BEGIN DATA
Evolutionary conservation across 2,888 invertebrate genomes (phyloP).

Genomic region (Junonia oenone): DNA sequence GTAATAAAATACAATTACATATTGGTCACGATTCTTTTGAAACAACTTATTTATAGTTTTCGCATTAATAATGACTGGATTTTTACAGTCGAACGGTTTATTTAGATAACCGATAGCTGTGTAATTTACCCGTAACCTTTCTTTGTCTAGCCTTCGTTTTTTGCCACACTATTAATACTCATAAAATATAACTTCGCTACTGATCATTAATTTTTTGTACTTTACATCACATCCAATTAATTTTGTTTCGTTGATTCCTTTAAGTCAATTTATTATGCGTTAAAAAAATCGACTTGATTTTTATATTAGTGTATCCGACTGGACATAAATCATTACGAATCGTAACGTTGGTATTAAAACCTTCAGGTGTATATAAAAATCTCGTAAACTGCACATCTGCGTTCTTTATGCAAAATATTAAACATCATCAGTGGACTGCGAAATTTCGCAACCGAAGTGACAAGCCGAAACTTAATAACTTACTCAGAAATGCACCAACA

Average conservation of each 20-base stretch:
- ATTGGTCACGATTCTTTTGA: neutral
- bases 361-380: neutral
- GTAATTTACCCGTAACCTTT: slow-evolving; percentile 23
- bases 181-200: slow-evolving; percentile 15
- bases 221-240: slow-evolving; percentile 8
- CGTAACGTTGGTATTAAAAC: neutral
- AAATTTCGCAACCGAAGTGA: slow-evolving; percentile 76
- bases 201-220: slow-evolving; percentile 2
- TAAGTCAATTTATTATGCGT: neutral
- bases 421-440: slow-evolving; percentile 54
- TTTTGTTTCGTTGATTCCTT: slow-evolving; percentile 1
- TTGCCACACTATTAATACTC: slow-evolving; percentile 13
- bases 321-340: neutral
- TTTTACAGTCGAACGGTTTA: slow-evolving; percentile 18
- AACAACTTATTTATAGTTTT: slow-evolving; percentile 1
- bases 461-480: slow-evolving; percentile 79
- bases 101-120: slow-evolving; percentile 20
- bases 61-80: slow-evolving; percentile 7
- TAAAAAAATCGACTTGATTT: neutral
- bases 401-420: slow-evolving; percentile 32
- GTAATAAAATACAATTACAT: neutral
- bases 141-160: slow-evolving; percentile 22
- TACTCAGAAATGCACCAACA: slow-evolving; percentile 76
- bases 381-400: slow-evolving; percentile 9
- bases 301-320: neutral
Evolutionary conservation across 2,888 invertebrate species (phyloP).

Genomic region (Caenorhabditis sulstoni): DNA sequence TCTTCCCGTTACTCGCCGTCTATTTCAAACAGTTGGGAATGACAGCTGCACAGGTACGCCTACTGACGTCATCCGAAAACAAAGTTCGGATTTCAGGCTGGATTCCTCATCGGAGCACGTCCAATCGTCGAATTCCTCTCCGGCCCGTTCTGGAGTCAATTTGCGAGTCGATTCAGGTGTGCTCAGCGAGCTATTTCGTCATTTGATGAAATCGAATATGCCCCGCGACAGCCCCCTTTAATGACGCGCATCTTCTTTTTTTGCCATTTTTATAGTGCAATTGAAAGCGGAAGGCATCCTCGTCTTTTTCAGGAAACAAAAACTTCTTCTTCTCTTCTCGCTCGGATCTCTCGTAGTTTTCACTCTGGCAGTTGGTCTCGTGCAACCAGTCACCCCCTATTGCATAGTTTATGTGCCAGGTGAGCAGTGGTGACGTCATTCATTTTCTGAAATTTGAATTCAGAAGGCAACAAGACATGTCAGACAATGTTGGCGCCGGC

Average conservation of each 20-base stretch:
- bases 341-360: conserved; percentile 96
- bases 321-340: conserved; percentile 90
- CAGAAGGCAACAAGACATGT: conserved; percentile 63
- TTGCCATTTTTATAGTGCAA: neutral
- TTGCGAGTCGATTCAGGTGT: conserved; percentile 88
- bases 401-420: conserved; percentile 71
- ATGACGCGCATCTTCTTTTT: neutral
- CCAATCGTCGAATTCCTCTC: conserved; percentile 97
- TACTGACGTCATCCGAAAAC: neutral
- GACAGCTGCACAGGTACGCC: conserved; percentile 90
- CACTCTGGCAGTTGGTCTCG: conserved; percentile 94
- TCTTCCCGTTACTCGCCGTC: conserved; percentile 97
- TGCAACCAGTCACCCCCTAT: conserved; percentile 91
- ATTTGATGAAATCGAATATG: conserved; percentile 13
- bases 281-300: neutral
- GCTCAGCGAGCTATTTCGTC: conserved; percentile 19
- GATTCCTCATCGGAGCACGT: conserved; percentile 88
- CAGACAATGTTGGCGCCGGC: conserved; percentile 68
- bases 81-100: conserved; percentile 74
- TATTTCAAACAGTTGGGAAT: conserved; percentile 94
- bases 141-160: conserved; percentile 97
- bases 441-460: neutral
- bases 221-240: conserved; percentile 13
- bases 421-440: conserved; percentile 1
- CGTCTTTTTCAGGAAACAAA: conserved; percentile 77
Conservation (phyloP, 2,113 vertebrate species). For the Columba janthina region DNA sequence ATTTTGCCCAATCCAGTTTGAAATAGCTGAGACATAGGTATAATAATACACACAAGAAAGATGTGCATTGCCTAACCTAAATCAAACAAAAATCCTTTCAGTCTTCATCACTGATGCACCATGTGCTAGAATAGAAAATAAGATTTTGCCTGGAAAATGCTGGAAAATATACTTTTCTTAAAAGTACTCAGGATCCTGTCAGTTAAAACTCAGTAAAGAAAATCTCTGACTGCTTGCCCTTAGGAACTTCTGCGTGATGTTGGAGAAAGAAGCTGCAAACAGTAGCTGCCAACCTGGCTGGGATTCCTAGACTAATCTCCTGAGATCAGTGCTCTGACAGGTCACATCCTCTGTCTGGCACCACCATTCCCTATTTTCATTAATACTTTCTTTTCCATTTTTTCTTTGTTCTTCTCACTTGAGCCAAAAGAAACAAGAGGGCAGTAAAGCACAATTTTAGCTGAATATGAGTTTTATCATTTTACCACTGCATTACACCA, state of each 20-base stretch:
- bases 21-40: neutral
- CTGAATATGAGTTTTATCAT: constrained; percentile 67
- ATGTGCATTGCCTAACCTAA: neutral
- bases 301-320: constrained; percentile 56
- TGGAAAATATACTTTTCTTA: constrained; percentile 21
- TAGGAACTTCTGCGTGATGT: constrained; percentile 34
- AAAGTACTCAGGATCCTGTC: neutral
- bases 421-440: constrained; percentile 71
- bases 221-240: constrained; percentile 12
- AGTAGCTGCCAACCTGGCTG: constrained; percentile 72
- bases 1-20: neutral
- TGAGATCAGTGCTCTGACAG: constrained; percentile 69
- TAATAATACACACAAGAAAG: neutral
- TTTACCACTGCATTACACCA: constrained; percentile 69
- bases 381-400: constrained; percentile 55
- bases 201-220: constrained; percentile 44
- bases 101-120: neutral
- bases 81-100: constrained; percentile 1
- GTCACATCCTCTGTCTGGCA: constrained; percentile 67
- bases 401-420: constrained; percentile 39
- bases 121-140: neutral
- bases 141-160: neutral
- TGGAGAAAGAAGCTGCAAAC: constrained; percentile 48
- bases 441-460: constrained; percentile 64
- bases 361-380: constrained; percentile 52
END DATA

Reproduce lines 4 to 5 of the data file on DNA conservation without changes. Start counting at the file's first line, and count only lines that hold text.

- ATTGGTCACGATTCTTTTGA: neutral
- bases 361-380: neutral